Accuracy in Media

It’s a new low for the liberal media: a hunting accident was transformed by the national press into a Watergate-style scandal that could result in high-level resignations. The Cheney hunting accident was fodder for the late-night talk shows, but a popular joke circulating on the Internet was that hunting with Cheney is safer than driving with Ted Kennedy. The media acted as if they were going to discover that Cheney, “the shooter,” had been on the grassy knoll.

The media’s handling of the incident was not funny. Members of the White House press corps engaged in a feeding frenzy that only made themselves look bad.

There apparently was a communication breakdown, and the White House could have handled it differently. But most of the controversy was driven by dismay over the fact that a local paper was informed of the incident before the national press, and that a “private citizen” had provided the information. But there were other issues. For example, did Cheney have a hunting license? And did he take a hunting safety course?

Or how about this one, offered at a White House briefing: “Is it proper for the Vice President to offer his resignation or has he offered his resignation?”

How about this exchange:

“Q: Scott, when you consider the chronology you’re trying to go through here, and all of the various wrinkles of how long it took for the primary information that the Vice President was the person who shot this fellow to get through to the President, himself, is there any notion here of reviewing your own communications apparatus? I mean, this is sort of reminiscent of the levee story, frankly, you know?

“McClellan: I reject that. I disagree with that fully, Peter. I don’t know what you’re referring to there, but I reject the insinuation there.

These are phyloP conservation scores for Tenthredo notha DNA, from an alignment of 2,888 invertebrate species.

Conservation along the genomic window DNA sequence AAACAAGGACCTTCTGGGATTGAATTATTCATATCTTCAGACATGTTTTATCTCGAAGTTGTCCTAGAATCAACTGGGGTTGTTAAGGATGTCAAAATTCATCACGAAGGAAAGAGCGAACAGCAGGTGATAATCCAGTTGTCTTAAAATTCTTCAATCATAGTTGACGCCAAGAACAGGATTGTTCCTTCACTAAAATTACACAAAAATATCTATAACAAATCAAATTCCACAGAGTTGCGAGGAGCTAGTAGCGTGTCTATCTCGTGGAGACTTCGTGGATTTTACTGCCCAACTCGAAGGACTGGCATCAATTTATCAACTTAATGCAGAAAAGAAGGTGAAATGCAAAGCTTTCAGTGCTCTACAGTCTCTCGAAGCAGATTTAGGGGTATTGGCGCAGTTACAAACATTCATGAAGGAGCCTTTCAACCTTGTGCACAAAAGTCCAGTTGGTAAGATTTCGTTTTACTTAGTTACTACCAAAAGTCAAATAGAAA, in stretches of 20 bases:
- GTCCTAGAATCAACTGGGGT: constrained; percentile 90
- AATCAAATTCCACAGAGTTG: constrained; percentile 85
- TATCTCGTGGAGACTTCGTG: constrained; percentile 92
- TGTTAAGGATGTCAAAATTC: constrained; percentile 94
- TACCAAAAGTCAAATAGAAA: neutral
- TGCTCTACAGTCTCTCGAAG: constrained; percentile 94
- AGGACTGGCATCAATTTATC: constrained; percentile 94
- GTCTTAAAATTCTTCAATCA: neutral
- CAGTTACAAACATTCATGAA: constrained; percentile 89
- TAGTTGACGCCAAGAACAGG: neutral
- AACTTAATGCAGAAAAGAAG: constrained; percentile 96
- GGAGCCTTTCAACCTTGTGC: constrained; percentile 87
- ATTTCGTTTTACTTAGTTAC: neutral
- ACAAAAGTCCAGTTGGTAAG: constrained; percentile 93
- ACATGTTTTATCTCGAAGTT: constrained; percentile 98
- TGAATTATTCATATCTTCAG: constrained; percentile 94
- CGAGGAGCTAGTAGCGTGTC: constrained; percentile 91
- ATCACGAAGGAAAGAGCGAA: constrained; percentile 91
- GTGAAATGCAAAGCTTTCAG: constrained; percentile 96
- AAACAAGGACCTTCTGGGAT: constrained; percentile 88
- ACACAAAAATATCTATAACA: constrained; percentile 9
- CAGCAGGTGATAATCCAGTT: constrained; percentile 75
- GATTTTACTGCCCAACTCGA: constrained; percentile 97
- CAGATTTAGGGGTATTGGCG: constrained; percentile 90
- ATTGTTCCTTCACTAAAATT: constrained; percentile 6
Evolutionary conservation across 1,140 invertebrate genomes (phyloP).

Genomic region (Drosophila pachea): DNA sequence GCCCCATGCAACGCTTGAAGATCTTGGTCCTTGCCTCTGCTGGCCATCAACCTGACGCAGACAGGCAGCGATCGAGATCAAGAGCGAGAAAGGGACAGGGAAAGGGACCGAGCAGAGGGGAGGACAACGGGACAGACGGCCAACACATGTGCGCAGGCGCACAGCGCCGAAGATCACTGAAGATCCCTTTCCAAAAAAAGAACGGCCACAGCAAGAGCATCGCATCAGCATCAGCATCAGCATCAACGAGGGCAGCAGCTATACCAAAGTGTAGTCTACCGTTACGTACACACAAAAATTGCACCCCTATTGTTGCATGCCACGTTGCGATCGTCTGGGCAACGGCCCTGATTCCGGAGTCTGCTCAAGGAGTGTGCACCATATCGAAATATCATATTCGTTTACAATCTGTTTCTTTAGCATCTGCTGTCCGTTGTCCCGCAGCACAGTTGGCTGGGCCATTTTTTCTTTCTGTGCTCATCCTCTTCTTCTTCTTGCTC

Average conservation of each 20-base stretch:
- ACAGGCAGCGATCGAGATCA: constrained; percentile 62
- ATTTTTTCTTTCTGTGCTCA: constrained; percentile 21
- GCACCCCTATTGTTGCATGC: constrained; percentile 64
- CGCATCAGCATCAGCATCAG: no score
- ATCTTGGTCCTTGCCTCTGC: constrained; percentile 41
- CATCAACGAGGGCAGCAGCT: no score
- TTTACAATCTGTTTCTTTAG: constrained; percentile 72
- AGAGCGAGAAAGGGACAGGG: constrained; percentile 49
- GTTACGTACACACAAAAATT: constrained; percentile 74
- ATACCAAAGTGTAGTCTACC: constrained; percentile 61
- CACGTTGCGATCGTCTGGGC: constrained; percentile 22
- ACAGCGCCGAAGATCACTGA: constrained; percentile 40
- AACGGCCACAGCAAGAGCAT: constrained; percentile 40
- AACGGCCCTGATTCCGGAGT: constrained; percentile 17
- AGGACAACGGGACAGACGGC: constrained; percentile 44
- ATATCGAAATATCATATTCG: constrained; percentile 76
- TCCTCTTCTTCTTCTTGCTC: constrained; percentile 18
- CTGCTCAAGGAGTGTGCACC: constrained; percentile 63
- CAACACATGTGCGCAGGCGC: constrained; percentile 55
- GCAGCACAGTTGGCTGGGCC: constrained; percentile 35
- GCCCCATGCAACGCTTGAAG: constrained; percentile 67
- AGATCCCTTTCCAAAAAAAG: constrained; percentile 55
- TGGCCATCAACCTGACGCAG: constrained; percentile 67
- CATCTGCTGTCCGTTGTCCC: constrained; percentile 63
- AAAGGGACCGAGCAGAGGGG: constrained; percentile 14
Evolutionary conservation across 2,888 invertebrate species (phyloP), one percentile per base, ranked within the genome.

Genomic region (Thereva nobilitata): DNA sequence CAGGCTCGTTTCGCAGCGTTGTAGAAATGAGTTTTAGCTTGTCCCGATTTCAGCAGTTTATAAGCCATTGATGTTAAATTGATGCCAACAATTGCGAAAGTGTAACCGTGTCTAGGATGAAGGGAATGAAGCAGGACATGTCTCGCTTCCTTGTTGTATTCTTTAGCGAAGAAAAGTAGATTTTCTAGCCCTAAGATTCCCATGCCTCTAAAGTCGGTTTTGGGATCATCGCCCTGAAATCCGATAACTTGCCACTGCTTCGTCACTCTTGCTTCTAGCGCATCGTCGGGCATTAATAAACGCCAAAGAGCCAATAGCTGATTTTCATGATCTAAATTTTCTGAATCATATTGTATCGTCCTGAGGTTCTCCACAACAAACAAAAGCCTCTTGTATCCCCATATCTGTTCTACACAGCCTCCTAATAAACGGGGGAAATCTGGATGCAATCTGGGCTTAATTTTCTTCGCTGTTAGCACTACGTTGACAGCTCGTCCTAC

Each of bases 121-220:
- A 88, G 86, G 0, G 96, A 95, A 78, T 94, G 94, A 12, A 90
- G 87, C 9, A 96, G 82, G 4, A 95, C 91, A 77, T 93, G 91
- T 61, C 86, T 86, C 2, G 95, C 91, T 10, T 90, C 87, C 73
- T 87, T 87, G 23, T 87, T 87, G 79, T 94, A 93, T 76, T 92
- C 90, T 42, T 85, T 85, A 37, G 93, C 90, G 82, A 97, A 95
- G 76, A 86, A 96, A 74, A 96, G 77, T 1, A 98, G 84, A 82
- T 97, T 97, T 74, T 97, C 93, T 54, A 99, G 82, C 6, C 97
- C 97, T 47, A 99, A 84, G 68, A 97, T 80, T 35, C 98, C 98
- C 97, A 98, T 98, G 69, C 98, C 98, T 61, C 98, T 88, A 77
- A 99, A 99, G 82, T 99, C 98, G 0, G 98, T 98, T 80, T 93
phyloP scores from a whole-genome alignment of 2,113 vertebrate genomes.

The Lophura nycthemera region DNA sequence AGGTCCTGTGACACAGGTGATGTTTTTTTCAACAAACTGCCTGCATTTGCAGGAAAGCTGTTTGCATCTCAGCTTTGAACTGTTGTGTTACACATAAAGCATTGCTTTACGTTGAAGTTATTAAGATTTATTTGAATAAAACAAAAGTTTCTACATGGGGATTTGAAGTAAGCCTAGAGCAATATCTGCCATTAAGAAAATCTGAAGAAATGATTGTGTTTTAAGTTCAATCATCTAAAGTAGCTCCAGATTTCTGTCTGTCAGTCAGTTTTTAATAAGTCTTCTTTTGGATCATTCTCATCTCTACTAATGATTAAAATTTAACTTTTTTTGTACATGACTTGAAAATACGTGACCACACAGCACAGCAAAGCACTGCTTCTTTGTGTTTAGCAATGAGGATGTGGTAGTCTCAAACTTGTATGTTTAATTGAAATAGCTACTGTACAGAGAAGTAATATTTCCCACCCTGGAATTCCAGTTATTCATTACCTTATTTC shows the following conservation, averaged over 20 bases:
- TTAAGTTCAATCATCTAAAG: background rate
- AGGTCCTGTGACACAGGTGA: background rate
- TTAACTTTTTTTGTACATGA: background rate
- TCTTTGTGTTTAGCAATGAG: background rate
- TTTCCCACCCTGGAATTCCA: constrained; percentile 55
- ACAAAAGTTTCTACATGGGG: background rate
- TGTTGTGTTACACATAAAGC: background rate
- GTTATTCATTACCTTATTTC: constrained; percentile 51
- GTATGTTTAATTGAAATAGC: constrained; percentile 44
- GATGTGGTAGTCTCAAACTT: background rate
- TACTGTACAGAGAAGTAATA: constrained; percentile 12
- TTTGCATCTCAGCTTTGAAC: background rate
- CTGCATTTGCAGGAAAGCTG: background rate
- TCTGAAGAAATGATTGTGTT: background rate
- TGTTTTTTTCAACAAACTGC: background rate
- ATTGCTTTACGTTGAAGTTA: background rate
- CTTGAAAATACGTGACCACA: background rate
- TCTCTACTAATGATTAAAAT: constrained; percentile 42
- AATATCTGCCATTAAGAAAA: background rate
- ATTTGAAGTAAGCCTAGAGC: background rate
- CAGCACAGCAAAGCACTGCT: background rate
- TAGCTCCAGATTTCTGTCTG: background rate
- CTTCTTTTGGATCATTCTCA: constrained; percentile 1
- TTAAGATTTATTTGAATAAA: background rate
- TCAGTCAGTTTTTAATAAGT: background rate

“Q: Well, when you look at how long it took for the information in that case to get through and the information in this case to get through, or you could look?

“McClellan: Peter, there are certain facts that you don’t know necessarily immediately; people are getting that information together, in terms of exactly what happened. I mean, I don’t think you immediately know all the facts in situations that you bring up, particularly in terms of a hurricane that was unprecedented in terms of the scope of the damage that occurred. So I don’t know how you can leap from here to that comparison.”

On cable, Ron Reagan turned in a laughable performance. He lost his show on MSNBC and it’s easy to see why. Brought back on the network to comment on the hunting accident, Reagan said on the Hardball show that local authorities should have looked into whether Cheney had it in for the victim?”if he had anything against Mr. [Harry] Whittington.”  Reagan also said that Cheney or other members of his hunting party should have been asked about whether they had been drinking.

On CNN, Jack Cafferty read an email from someone suggesting that Whittington was the target of an assassination attempt because he could tie Cheney to Abramoff.

What’s funny in a strange sense is that the media would try to inflate this controversy into a national scandal. Everybody saw through it. It may reflect their disgust with Cheney or the Bush Administration in general. But by acting in this rabid manner, reporters only reinforce the public perception of a liberal media bias.

I guess it’s better for the press to beat up Cheney than to come up with lame excuses about why they won’t publish or show those controversial Muhammad cartoons.

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